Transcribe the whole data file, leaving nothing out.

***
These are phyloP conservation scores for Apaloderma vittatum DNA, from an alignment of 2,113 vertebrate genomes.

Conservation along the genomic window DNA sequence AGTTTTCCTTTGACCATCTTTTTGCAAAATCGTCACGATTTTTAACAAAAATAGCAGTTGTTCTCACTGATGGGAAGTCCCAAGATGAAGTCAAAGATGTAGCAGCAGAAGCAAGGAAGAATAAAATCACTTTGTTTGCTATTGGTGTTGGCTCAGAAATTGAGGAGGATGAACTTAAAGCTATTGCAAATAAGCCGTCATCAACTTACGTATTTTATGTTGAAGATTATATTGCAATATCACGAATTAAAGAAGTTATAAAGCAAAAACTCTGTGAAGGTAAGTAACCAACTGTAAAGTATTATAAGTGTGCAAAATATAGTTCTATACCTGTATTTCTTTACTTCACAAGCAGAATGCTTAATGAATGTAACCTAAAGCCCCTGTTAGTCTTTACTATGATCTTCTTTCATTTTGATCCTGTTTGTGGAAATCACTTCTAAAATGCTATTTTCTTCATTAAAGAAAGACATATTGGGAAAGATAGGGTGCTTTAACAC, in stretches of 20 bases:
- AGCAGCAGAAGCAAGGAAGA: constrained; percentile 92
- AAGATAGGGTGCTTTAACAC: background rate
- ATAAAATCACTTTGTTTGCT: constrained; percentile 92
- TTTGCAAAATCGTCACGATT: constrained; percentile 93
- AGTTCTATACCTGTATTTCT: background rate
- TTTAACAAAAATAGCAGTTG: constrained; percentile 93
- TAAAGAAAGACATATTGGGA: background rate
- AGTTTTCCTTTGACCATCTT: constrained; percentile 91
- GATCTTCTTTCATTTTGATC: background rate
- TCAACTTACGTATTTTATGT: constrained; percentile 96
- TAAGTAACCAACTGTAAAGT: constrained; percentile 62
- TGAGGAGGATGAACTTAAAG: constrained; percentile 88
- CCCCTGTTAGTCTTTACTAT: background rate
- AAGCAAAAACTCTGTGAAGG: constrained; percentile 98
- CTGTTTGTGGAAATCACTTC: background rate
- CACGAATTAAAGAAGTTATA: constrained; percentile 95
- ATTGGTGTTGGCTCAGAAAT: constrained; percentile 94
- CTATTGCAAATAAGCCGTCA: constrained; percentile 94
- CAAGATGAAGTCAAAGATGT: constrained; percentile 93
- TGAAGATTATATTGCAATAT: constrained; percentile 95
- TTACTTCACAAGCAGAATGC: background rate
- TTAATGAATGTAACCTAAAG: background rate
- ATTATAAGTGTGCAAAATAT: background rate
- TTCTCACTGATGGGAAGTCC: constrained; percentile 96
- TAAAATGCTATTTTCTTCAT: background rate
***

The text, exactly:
These are phyloP conservation scores for Apaloderma vittatum DNA, from an alignment of 2,113 vertebrate genomes.

Conservation along the genomic window DNA sequence AGTTTTCCTTTGACCATCTTTTTGCAAAATCGTCACGATTTTTAACAAAAATAGCAGTTGTTCTCACTGATGGGAAGTCCCAAGATGAAGTCAAAGATGTAGCAGCAGAAGCAAGGAAGAATAAAATCACTTTGTTTGCTATTGGTGTTGGCTCAGAAATTGAGGAGGATGAACTTAAAGCTATTGCAAATAAGCCGTCATCAACTTACGTATTTTATGTTGAAGATTATATTGCAATATCACGAATTAAAGAAGTTATAAAGCAAAAACTCTGTGAAGGTAAGTAACCAACTGTAAAGTATTATAAGTGTGCAAAATATAGTTCTATACCTGTATTTCTTTACTTCACAAGCAGAATGCTTAATGAATGTAACCTAAAGCCCCTGTTAGTCTTTACTATGATCTTCTTTCATTTTGATCCTGTTTGTGGAAATCACTTCTAAAATGCTATTTTCTTCATTAAAGAAAGACATATTGGGAAAGATAGGGTGCTTTAACAC, in stretches of 20 bases:
- AGCAGCAGAAGCAAGGAAGA: constrained; percentile 92
- AAGATAGGGTGCTTTAACAC: background rate
- ATAAAATCACTTTGTTTGCT: constrained; percentile 92
- TTTGCAAAATCGTCACGATT: constrained; percentile 93
- AGTTCTATACCTGTATTTCT: background rate
- TTTAACAAAAATAGCAGTTG: constrained; percentile 93
- TAAAGAAAGACATATTGGGA: background rate
- AGTTTTCCTTTGACCATCTT: constrained; percentile 91
- GATCTTCTTTCATTTTGATC: background rate
- TCAACTTACGTATTTTATGT: constrained; percentile 96
- TAAGTAACCAACTGTAAAGT: constrained; percentile 62
- TGAGGAGGATGAACTTAAAG: constrained; percentile 88
- CCCCTGTTAGTCTTTACTAT: background rate
- AAGCAAAAACTCTGTGAAGG: constrained; percentile 98
- CTGTTTGTGGAAATCACTTC: background rate
- CACGAATTAAAGAAGTTATA: constrained; percentile 95
- ATTGGTGTTGGCTCAGAAAT: constrained; percentile 94
- CTATTGCAAATAAGCCGTCA: constrained; percentile 94
- CAAGATGAAGTCAAAGATGT: constrained; percentile 93
- TGAAGATTATATTGCAATAT: constrained; percentile 95
- TTACTTCACAAGCAGAATGC: background rate
- TTAATGAATGTAACCTAAAG: background rate
- ATTATAAGTGTGCAAAATAT: background rate
- TTCTCACTGATGGGAAGTCC: constrained; percentile 96
- TAAAATGCTATTTTCTTCAT: background rate